Pakistani court grants bail to one of the alleged masterminds of the 2008 deadly rampage in the Indian city of Mumbai, a move that India calls “unfortunate”

Pakistani court has granted bail to one of the alleged masterminds of the 2008 attacks in the Indian city of Mumbai, days after the massacre of 162 people, mostly children, at an army school in Pakistan’s Peshawar city.

Prosecutor Mohammad Chaudhry Azhar on Thursday confirmed to AFP news agency the court’s decision, that is likely to further aggravate tensions between Islamabad and New Delhi.

Zaki-ur-Rehman Lakhvi was arrested in Pakistan in 2009 in connection with the series of attacks across the Indian financial capital. The 2008 attacks left at least 166 people dead and more than 300 others injured.

“Yes, the court has issued Lakhvi’s bail orders today, against a surety amount of one million rupees ($10,000),” defence lawyer Rizwan Abbasi told the Reuters news agency.

“Hopefully, he will be out on Monday or Tuesday.”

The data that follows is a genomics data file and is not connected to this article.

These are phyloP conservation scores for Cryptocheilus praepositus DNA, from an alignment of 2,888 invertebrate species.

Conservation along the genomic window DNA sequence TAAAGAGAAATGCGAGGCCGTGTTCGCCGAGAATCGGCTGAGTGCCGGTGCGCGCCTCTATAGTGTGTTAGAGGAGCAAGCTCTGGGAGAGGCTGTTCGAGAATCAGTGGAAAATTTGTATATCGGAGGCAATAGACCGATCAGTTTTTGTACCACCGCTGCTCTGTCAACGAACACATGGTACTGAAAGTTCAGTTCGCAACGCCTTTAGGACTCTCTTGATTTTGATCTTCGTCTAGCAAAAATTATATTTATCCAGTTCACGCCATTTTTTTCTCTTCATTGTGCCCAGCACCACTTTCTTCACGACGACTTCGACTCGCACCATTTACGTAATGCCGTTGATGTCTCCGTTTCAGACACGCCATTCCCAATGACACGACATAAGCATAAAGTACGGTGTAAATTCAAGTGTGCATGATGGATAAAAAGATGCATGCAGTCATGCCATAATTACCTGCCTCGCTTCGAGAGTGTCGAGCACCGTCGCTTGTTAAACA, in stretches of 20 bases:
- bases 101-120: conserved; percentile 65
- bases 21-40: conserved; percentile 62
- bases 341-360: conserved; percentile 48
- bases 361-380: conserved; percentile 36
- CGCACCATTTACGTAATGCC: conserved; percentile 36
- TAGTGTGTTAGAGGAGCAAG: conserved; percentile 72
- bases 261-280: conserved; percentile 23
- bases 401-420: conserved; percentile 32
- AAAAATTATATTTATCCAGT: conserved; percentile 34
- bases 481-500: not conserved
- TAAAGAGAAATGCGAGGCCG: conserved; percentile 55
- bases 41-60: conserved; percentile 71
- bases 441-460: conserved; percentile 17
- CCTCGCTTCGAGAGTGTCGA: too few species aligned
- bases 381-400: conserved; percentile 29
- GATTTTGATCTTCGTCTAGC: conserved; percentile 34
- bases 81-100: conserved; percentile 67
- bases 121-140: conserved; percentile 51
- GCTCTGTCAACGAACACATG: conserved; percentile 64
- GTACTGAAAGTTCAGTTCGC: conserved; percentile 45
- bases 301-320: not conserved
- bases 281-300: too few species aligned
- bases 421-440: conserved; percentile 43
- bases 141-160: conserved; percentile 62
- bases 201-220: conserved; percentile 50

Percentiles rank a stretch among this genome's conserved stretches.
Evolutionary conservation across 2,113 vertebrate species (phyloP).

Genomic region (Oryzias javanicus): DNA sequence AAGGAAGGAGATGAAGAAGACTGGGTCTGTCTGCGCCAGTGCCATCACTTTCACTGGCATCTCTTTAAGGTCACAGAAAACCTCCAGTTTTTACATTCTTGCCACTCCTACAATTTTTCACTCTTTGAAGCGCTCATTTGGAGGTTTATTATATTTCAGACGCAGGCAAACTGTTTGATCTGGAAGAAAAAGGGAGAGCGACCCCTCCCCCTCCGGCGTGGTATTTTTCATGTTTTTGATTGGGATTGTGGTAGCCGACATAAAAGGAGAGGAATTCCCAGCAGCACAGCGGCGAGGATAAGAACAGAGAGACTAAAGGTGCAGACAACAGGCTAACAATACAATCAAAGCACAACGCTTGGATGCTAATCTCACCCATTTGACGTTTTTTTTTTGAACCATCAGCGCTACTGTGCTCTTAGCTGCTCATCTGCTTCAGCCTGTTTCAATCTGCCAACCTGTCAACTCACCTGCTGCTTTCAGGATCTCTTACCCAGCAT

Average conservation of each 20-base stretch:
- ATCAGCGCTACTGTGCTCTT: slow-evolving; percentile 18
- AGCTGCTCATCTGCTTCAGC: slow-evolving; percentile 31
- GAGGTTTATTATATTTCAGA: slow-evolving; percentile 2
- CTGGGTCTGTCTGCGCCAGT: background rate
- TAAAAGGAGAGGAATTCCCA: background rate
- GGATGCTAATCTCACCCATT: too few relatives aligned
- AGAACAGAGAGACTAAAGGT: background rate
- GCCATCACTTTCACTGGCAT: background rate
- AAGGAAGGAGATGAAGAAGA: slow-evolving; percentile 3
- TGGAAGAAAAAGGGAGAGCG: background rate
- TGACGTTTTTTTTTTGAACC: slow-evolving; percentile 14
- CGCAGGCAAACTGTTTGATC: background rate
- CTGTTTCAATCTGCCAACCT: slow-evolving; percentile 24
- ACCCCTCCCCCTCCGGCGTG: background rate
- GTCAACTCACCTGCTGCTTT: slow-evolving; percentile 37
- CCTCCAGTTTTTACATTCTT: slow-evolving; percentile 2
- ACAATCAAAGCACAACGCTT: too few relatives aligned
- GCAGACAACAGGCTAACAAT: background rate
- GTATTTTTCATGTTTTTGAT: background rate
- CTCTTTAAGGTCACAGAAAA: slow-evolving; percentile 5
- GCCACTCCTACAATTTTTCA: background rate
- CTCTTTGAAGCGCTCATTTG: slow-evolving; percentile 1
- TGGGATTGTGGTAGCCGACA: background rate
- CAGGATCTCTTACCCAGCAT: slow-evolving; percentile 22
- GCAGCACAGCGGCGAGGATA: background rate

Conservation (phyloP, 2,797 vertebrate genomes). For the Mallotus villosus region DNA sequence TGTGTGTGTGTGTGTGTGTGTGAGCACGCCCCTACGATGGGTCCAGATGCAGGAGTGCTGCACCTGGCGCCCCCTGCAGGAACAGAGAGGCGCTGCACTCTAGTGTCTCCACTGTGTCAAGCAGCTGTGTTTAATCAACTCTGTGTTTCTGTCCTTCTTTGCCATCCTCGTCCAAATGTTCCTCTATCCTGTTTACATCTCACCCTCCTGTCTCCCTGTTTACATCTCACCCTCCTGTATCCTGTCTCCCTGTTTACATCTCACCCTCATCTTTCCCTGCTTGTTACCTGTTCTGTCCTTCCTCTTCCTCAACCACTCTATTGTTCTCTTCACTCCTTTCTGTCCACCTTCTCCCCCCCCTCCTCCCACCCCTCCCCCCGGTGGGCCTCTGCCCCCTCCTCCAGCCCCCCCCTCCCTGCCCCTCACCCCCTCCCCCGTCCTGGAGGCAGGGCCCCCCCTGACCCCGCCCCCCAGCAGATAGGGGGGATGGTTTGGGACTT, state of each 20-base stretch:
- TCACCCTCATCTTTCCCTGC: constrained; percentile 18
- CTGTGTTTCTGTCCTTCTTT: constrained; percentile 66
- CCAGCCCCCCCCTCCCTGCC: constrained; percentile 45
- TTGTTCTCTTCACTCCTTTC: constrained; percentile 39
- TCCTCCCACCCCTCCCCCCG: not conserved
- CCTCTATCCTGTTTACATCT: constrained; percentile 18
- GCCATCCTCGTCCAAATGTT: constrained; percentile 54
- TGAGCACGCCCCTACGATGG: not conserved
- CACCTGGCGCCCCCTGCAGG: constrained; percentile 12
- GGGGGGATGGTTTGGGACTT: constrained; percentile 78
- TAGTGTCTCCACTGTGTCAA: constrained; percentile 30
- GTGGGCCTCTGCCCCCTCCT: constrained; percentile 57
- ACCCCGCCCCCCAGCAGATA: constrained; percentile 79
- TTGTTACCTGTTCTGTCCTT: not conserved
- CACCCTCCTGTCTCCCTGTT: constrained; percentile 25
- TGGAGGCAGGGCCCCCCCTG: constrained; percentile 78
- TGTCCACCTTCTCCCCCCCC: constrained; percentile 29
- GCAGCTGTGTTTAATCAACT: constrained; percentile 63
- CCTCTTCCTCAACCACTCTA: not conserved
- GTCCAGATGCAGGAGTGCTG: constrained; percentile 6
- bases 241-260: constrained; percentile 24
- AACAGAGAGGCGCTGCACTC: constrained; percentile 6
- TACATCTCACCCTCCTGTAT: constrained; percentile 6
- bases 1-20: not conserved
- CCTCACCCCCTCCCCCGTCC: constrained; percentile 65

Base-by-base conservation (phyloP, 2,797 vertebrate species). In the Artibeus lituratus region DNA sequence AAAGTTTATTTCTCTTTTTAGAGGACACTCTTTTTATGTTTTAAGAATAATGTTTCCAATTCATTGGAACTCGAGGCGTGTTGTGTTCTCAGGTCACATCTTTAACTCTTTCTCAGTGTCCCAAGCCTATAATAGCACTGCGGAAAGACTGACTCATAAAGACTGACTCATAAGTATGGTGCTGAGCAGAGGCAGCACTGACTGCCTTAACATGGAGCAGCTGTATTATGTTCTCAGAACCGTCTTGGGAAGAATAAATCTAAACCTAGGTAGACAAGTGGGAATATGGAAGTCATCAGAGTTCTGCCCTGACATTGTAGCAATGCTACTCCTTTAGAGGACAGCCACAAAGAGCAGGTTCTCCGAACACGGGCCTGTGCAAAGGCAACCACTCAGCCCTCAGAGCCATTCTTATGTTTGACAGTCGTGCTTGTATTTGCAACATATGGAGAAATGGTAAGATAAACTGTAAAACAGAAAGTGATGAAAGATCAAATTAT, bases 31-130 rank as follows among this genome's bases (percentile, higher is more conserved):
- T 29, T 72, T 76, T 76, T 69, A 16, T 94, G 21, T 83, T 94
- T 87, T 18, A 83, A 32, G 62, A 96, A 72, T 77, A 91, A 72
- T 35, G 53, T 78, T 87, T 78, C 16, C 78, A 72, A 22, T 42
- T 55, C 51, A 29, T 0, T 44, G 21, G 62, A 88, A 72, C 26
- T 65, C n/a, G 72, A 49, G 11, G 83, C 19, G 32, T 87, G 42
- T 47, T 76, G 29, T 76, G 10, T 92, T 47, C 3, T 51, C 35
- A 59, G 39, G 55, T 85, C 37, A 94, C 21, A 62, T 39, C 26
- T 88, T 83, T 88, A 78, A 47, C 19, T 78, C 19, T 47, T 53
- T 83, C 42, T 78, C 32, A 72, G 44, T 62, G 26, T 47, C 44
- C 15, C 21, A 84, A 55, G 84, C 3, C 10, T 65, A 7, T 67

The carnage, one of India’s worst in recent years, was blamed on the banned Pakistani armed group Lashkar-e-Taiba (LeT). During the 60-hour rampage, a group of gunmen attacked luxury hotels, a popular cafe, a train station and a Jewish centre.

The sole surviving gunman, Ajmal Kasab who has since been executed, had identified Lakhvi as the mastermind. Since then, Lakhvi has been held in jail in the city of Rawalpindi.


India’s Interior Minister Rajnath Singh said bail to Lakhvi was “unfortunate”.

“I think it shouldn’t have happened. I believe that all the evidences that have been provided by the Indian government are enough to convict Zaki-ur-Rehman Lakhvi and the Pakistan government should appeal against this in the upper court as soon as possible,” Singh said in New Delhi.

India’s foreign ministry spokesperson, Syed Akbaruddin, said New Delhi calls upon the government of Pakistan to take steps to reverse the decision.


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